The value of medicine is in its practice not its denial and therefore any system that seeks to deny care to section of the population will simply the destroy its value for the population essentially resulting a Nazi like program where spending is cut and cut and cut and people are directly killed if deemed too costly for the state.

The reason we need to change the current health care system which was based on the HMO model of cost cutting for profits is not because it’s too expensive but because it provides too little care.

So further reducing the amount care given should not be the object because you can provide care for young people and maintain and even improve care for the retired.

Progress in medical care is possible. It was done under the Hill-Burton system where medical care increase for everyone and costs went down because entire diseases where eliminated.

You don’t have to deny one care to order to increase your physical ability to provide care. You have to systematically direct the credit/money of the system towards training doctors, nurses, techs, building hospitals and equipment and finding cures.

In Japan, medical MRI cost was high much like the US but rather trying to contain costs they spent more money subsidizing industry to produce low cost machines and a result of spend more money the cost of a MRI is about 100 dollars where in the US it costs thousands.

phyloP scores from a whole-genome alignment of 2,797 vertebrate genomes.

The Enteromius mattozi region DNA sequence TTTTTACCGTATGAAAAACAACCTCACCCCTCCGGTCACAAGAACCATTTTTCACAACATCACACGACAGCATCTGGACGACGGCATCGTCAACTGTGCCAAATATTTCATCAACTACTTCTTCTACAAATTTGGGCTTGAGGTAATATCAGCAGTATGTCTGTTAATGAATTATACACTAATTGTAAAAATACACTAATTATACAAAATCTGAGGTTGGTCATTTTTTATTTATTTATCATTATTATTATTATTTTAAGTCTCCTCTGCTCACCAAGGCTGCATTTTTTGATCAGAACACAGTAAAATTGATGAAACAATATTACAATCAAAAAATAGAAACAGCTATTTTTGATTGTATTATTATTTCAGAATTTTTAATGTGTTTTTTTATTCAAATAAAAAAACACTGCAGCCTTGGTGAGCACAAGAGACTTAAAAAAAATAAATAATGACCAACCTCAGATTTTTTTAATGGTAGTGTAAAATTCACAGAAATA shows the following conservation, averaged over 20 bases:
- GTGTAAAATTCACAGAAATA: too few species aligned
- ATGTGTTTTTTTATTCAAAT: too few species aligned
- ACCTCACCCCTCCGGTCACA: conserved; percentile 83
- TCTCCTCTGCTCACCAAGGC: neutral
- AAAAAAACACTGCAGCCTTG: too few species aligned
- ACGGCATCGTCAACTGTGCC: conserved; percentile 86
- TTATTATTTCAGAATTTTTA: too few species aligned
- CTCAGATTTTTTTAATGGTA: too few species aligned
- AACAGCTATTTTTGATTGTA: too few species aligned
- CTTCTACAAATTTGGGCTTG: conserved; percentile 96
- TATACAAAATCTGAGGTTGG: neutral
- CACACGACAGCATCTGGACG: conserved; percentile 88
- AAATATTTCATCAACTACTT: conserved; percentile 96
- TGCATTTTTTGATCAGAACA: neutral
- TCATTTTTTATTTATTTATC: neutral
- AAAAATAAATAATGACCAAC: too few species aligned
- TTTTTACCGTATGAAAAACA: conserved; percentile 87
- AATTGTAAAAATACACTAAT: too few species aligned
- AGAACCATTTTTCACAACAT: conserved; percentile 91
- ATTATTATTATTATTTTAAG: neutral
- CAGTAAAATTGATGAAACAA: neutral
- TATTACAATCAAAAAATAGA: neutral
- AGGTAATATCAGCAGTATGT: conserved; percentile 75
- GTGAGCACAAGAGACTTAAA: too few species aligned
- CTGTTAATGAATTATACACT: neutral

Think about the parable of the Good Samaritan. Both the Levite and Priest had good economic reasons to the wounded man in the street because helping him would cost them and so their idea of cost cutting was to leave the man on the street whereas the Samaritan treated the man at his economic expense and Christ asked to do as the Samaritan did and not cut corners.

If the elderly need medical care then we should provide it not because it is easy or inexpensive but because they are our neighbors and Christ require it of us and that idea applies to public spending just as much as it does to private.

So I’ve joined the Tea-Party folks in saying “keep your govmint hands off em' old folk’s medicare” and denying humanitarian care to one group of population does nothing to treat any other group and it is unconstitutional to target particular groups for denial of care.

John Médaille Tuesday, January 19, 2010 at 9:43:00 PM CST  

Sept, I absolutely agree with your very perceptive comments, especially on the value/price distinction, one that is lost on most economists. And yes, subsidizing the supply lowers costs. In other words, you have to break the monopoly pricing. And yes, the current methods subsidize demand without addressing the supply questions, which can only lead to disaster.

I was speaking in the context of the current system, but my own solution, which I previously outlined at addresses both supply and demand.

Chris Campbell Thursday, January 21, 2010 at 12:55:00 PM CST